Guns, Crazies and History revised

It’s a perfect Indian summer day here on the Sunshine Coast. Baby blue skies, summery warm in the sun and cool enough to wear a sweater in the shade. Camp was sitting at our usual table on the patio, alone except for a couple of locals. He was immersed in the latest news and about to share his insights with me.

“Fifty nine dead, over five hundred wounded, the worst massacre in the USA which is saying a lot. One crazy loner, a retired accountant, armed with a truckload of automatic assault rifles is responsible. When are the Americans going to realize that guns and crazy people don’t mix. In fact guns do not belong in glove compartments, purses, pack pockets, pick-up trucks, hotel rooms, houses and apartments.”

I sat down and signalled to Vicky for a couple of pints. “Camp, you’re preaching to the choir. I grew up in country that is armed to the teeth, where every able bodied male that has served in the Swiss military has a semiautomatic rifle and ammo stored at home. I looked it up. Switzerland has about 47 guns per 100 residents while the US has 89 guns and Yemen 55. Yet in Switzerland gun ownership comes with a lot of education and gun crimes are unusual. In the US 33’000 people died due to gunshot wounds in 2015.”

“People with guns kill other people,” Camp said. “It’s as simple as that. They should outlaw all handguns, automatic rifles and assault weapons. Hunting rifles only with background checks. Gun control and a buyback of prohibited firearms in Australia after the 1996 Port Arthur massacre, which left 35 people dead, stopped mass shootings and plunged gun death by 72%.”

“You obviously have done your research Camp. You need to watch Jim Jeffries u-tube video about gun protection. He says it all.”

We solemnly sipped our beers, gazing out at the tranquil harbour spread out before us. Hard to imagine what snaps somebodies mind to where they become a harbinger of death and mayhem. “Only humans murder humans and only humans know how to hate and loathe,” I said.

“On the other hand only humans know love and show kindness to strangers and only humans display compassion,” Camp countered.

“Yeah, but we always find ways to hurt one another,” It’s a miracle that we made it this far as a species.

“I want to change the subject to something closer to home and equally troubling. Muriel and I went to see a film adaption of Richard Wagamese’s novel,: ‘Indian Horse’ at the Vancouver film festival on Monday. The story follows the life of Saul Indian Horse, who was taken away from his Ojibwa family and placed in a Catholic residential school where he was not allowed to speak his language. As was the directive he was denied his Indigenous heritage as he witnesses abuse. He finds escape in hockey, where his talent helps him escape the nightmarish school and he eventually became a professional player. However, the traumatic experiences of the past continue to haunt him and he is also constantly belittled and taunted for being native. It’s a fantastic film and profoundly moving, about a very sad chapter in Canadian History. We really have not come to terms with the fact that we are still racist and prejudiced and that we constantly revise the true history.”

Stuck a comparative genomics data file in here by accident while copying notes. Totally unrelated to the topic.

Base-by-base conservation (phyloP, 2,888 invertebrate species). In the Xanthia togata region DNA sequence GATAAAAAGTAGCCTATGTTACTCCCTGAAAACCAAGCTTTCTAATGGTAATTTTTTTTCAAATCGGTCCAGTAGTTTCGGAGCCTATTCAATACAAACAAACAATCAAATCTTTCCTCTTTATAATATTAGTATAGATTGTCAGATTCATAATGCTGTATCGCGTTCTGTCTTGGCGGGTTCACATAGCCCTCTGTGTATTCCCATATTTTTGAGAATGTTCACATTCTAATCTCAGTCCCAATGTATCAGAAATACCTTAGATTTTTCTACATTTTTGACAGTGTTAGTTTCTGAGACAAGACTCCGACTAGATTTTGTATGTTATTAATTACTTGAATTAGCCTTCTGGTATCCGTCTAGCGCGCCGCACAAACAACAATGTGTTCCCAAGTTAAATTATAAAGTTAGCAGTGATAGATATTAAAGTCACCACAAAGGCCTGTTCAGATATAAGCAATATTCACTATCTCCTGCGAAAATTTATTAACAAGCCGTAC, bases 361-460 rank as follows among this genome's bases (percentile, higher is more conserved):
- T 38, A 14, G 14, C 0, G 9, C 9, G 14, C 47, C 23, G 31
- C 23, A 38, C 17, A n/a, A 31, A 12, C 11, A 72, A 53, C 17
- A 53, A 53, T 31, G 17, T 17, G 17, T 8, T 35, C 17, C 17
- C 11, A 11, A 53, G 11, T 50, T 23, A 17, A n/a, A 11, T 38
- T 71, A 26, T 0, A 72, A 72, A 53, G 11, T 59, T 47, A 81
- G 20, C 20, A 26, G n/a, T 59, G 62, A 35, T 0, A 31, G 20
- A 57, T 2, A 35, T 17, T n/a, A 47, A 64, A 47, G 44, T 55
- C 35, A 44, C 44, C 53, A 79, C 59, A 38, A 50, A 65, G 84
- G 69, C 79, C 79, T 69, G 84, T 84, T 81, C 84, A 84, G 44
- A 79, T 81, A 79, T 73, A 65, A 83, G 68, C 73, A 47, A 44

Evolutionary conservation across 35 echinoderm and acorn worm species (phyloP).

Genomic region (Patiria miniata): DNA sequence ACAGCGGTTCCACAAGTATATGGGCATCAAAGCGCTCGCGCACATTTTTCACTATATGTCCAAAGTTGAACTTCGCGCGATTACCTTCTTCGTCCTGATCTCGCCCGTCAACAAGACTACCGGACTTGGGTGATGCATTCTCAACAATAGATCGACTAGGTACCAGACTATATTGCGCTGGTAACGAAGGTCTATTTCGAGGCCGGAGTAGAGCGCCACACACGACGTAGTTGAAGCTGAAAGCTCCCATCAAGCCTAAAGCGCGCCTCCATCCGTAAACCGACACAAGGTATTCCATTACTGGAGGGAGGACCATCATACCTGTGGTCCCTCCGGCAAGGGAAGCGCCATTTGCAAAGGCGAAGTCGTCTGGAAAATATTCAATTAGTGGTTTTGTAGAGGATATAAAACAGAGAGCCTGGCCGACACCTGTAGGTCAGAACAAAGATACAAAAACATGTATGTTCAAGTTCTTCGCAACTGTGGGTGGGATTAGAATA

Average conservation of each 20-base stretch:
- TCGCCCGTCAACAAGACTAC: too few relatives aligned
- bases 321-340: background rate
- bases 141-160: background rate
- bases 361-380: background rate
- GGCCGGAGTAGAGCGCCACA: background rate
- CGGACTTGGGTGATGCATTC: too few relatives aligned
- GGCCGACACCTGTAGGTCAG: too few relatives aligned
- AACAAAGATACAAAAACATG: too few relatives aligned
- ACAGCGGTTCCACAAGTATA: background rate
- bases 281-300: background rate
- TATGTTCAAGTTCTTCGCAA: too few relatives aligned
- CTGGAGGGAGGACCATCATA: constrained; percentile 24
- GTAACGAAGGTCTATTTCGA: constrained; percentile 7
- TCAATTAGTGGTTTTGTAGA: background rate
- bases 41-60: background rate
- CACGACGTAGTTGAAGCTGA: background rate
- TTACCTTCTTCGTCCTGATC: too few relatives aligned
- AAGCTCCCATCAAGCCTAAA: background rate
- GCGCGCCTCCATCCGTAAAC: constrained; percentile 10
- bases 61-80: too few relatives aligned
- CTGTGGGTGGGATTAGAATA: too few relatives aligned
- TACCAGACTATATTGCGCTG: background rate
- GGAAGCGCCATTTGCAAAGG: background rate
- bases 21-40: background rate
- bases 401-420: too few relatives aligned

“It all comes down to a lack of education,” I offered.

“Yes, but it is us, the colonizers, who are lacking the education, not them,” Camp said. “Treating them as victims rather than as equals and part of our national family does not improve their lot in life. If you have a chance, go watch this movie.”

“Yeah, when we were in Mexico last year and I brought up the disappearance of the 43 students in Guerrero to Carlos, my language teacher, he asked me about the 1500 indigenous woman missing or killed in Canada.”

“We have a lot to learn,” Camp said. I looked at the calm waters of Howe Sound and wondered how much mystery lurks just below the surface and is hidden from view, a good metaphor for the way we view our collective history. “We can shape the future and we can revise the past but we cannot escape the present,” I mumbled, feeling a bit confused.

“You’re wiser than a tree full of owls,” Camp remarked with a lopsided grin. “And presently my mug is empty which calls for a refill I believe.”

“Two pints coming up,” Vicky acknowledged our hand signals.





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